Captain America: A few things before the movie…

It has been a mighty slow month for comics.  Once the dust had started to settle from the DC “New 52” announcement, things got downright dull.  While the relaunch/reboot/re-whatever is getting more interesting with every last flash of news, that is what is coming, not what is happening now.

2011 looked, at the start, to be a great comic book movie year.  Things look very different now.  Dylan Dog and Priest were flops, but to be fair, there was not much hope they would do well.  X-Men First Class was a great film that just sort of became the red-headed stepchild as far as the press was concerned.  $346 million worldwide in just under 7 weeks and there is no promise that there will be another one.  The standard has really changed in the last few years.  Time was, that would have had a greenlit sequel already, now it is a coin toss at best.  With one month more in theaters, Thor has $445 million WW and already has a release date for number 2.  Some of that may have to do with the studios in the picture.  Fox is slow to jump and cheaper with spending money on what it probably considers and “old” franchise.  Paramount is a little more flush and sees a good franchise just starting up.  I would bet that once the total figures are in after these are both out on video, the theatrical runs of the two will be very close to each other in total dollars.

Green Lantern, on the other hand, was weak at best.  It opened 2 weeks after X-Men and has less than half that film’s total gross.  If it hits $200 million in WW box office, I will be very surprised.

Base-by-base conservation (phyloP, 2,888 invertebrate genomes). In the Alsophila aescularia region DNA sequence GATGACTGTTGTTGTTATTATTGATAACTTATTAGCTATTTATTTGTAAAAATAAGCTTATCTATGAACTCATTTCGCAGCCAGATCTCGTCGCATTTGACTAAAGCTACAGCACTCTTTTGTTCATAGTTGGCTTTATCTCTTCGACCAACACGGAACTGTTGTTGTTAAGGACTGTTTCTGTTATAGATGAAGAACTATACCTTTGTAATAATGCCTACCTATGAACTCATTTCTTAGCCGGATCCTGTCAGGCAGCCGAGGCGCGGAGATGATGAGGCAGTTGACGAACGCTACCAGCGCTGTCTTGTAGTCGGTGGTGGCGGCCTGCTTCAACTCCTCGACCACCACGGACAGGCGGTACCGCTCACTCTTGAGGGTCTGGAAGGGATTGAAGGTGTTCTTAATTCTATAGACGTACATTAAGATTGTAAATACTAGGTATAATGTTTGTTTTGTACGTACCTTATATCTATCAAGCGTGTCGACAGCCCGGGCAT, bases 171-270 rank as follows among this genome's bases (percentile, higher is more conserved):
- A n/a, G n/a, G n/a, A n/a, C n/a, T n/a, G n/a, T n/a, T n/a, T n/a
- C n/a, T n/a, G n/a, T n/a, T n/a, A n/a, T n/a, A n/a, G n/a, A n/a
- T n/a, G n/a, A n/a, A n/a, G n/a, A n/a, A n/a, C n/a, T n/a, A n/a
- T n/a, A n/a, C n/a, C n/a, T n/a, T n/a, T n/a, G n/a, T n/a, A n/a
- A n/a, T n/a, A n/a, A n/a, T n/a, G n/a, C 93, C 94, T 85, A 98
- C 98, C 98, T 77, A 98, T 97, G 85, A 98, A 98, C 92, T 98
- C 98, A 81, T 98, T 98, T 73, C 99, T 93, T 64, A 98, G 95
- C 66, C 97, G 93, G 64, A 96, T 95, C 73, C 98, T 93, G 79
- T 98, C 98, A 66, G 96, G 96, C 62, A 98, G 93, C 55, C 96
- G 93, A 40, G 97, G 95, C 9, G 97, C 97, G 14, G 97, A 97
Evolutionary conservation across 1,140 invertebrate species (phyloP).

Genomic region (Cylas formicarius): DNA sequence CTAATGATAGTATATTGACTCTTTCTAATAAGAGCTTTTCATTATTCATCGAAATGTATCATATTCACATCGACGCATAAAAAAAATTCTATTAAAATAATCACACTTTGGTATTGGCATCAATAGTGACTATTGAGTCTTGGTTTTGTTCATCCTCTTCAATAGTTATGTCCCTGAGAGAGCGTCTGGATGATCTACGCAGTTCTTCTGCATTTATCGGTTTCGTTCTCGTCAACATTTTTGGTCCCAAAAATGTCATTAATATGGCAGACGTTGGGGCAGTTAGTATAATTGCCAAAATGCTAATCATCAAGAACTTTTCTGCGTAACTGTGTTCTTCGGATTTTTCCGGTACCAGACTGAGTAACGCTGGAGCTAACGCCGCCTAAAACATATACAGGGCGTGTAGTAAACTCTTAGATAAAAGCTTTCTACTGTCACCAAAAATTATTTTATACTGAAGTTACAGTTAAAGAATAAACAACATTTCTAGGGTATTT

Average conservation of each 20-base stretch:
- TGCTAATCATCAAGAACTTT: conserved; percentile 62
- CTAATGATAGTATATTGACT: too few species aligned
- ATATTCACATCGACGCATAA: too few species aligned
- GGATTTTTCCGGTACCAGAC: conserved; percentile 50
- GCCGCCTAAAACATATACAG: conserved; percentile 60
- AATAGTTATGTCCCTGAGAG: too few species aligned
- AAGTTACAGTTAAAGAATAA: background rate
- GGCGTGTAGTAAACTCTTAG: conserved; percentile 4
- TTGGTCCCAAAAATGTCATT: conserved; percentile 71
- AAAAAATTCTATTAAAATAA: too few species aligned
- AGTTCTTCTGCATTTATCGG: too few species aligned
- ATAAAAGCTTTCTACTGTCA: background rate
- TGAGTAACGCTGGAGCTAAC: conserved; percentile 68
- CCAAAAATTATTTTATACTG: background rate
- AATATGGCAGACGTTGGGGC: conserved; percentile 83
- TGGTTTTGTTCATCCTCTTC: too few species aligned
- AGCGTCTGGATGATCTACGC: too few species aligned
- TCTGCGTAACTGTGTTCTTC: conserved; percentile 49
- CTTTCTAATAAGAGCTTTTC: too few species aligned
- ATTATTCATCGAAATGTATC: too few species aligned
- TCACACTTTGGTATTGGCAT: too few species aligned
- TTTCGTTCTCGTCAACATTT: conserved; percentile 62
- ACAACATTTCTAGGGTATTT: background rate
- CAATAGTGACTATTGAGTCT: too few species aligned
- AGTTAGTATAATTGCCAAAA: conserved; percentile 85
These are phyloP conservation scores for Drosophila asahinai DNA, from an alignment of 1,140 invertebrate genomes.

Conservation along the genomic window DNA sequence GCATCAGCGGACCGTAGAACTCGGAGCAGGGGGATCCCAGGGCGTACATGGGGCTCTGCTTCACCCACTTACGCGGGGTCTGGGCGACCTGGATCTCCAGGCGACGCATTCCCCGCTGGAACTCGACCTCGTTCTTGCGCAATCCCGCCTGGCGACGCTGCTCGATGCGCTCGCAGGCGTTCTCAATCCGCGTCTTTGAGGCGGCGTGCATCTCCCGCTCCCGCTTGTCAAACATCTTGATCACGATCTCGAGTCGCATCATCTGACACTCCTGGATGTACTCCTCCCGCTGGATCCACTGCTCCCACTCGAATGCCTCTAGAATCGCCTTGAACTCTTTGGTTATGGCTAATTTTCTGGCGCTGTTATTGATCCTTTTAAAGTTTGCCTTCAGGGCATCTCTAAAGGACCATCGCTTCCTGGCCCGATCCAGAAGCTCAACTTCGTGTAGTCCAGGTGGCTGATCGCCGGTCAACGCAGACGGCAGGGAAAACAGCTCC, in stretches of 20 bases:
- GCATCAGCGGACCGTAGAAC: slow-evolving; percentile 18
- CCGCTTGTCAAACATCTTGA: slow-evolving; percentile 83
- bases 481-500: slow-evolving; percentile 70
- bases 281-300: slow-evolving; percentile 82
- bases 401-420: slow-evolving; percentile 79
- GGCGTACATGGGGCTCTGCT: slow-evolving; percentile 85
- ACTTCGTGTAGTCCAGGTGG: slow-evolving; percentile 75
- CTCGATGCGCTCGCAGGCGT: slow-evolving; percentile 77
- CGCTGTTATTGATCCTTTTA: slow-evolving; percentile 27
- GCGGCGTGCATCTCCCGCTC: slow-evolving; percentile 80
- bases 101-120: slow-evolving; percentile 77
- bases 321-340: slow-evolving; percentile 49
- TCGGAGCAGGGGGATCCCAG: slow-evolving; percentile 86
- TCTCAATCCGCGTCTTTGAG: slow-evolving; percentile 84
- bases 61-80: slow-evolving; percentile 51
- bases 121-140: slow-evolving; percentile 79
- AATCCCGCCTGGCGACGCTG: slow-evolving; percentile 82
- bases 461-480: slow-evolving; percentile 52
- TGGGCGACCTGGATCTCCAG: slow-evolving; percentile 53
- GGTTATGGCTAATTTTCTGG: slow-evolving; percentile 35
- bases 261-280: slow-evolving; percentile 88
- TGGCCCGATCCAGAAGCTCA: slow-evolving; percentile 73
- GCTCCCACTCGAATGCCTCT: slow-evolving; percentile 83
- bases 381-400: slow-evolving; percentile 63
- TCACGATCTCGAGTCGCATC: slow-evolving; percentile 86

And now we have Captain America: The First Avenger opening this weekend in the US.  I’m excited and hope it is great.  There is talk of it topping Harry Potter 7a, but I don’t really think that is likely.  It MAY take the number one spot for the weekend, but there is very little chance it will break the opening weekend record that HP7a set last week.  I hope that is not the benchmark that the studio is expecting, because the film will be a failure out of the gate.  I really think a reasonable number for weekend opening numbers would be $70 million, but the film is very capable of hitting the $100 million mark this weekend.  It is the most mainstream of the comic book films of the year, and the advance reviews have been positive, so here is hoping.

In advance of the film, I thought a little review of the character might be in order, but if you don’t know anything about the guy, then sod off.  Where have you been for the last 70 years?  He is Captain freaking America!  The name says more than enough.  The movie looks faithful to the myth so far.  The trailers are giving you the origin pretty much complete.  My only fear is this will be more of a prequel  to The Avengers than its own film.  Iron Man 2 felt very much like a set up for next years Marvel blockbuster, as did Thor, despite the latter being an excellent film in its own right.

If you really want to brush up on the character, there are two books I can recommend.  Most current fans will assume I am going to say Ed Brubaker’s run, currently appearing in Marvel books, highlighted by the Death of Captain America storyline, but no.  While a great story, there are 2 reasons that I am not recommending it.  First, it is not done yet.  There is a long way to go before he wraps up his run and I like to plug only complete works when the purpose it to introduce an established character to someone.  As a side note, the new series with Brubaker and Steve McNiven looks very promising, if they can keep it on schedule.  The second reason is that Brubaker’s book is not really a jumping on point.  It is an epic that new or even returning readers will not feel the full impact from.